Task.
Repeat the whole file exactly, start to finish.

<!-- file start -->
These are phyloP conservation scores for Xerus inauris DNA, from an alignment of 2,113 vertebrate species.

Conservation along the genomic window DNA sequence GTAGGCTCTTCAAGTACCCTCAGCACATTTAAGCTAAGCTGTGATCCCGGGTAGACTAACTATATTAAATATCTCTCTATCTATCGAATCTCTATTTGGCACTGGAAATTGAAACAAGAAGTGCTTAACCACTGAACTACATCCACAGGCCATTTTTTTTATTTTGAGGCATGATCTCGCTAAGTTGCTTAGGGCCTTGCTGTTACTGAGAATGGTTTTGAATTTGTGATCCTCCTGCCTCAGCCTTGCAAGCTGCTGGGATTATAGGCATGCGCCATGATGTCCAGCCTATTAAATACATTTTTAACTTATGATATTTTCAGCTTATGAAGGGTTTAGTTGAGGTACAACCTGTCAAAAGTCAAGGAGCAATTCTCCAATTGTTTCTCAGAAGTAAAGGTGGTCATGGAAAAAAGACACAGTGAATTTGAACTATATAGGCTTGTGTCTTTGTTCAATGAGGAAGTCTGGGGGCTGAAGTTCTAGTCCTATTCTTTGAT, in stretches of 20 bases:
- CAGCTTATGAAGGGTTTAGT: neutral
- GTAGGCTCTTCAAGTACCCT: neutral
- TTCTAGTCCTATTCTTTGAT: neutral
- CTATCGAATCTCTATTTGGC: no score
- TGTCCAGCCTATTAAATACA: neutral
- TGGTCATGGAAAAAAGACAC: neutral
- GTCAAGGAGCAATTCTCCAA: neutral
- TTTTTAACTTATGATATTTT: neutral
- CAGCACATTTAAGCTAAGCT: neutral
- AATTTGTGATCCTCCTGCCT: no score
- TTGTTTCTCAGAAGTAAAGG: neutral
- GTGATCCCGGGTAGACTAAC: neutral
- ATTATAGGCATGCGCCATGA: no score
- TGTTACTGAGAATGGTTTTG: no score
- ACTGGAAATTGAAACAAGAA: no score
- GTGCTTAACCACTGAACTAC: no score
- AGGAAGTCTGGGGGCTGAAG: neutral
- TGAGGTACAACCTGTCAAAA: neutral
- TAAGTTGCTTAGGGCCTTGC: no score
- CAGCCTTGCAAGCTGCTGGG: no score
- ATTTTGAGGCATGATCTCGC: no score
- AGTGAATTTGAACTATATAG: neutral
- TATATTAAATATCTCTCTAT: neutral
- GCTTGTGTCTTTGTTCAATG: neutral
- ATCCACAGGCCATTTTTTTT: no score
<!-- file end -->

These are phyloP conservation scores for Xerus inauris DNA, from an alignment of 2,113 vertebrate species.

Conservation along the genomic window DNA sequence GTAGGCTCTTCAAGTACCCTCAGCACATTTAAGCTAAGCTGTGATCCCGGGTAGACTAACTATATTAAATATCTCTCTATCTATCGAATCTCTATTTGGCACTGGAAATTGAAACAAGAAGTGCTTAACCACTGAACTACATCCACAGGCCATTTTTTTTATTTTGAGGCATGATCTCGCTAAGTTGCTTAGGGCCTTGCTGTTACTGAGAATGGTTTTGAATTTGTGATCCTCCTGCCTCAGCCTTGCAAGCTGCTGGGATTATAGGCATGCGCCATGATGTCCAGCCTATTAAATACATTTTTAACTTATGATATTTTCAGCTTATGAAGGGTTTAGTTGAGGTACAACCTGTCAAAAGTCAAGGAGCAATTCTCCAATTGTTTCTCAGAAGTAAAGGTGGTCATGGAAAAAAGACACAGTGAATTTGAACTATATAGGCTTGTGTCTTTGTTCAATGAGGAAGTCTGGGGGCTGAAGTTCTAGTCCTATTCTTTGAT, in stretches of 20 bases:
- CAGCTTATGAAGGGTTTAGT: neutral
- GTAGGCTCTTCAAGTACCCT: neutral
- TTCTAGTCCTATTCTTTGAT: neutral
- CTATCGAATCTCTATTTGGC: no score
- TGTCCAGCCTATTAAATACA: neutral
- TGGTCATGGAAAAAAGACAC: neutral
- GTCAAGGAGCAATTCTCCAA: neutral
- TTTTTAACTTATGATATTTT: neutral
- CAGCACATTTAAGCTAAGCT: neutral
- AATTTGTGATCCTCCTGCCT: no score
- TTGTTTCTCAGAAGTAAAGG: neutral
- GTGATCCCGGGTAGACTAAC: neutral
- ATTATAGGCATGCGCCATGA: no score
- TGTTACTGAGAATGGTTTTG: no score
- ACTGGAAATTGAAACAAGAA: no score
- GTGCTTAACCACTGAACTAC: no score
- AGGAAGTCTGGGGGCTGAAG: neutral
- TGAGGTACAACCTGTCAAAA: neutral
- TAAGTTGCTTAGGGCCTTGC: no score
- CAGCCTTGCAAGCTGCTGGG: no score
- ATTTTGAGGCATGATCTCGC: no score
- AGTGAATTTGAACTATATAG: neutral
- TATATTAAATATCTCTCTAT: neutral
- GCTTGTGTCTTTGTTCAATG: neutral
- ATCCACAGGCCATTTTTTTT: no score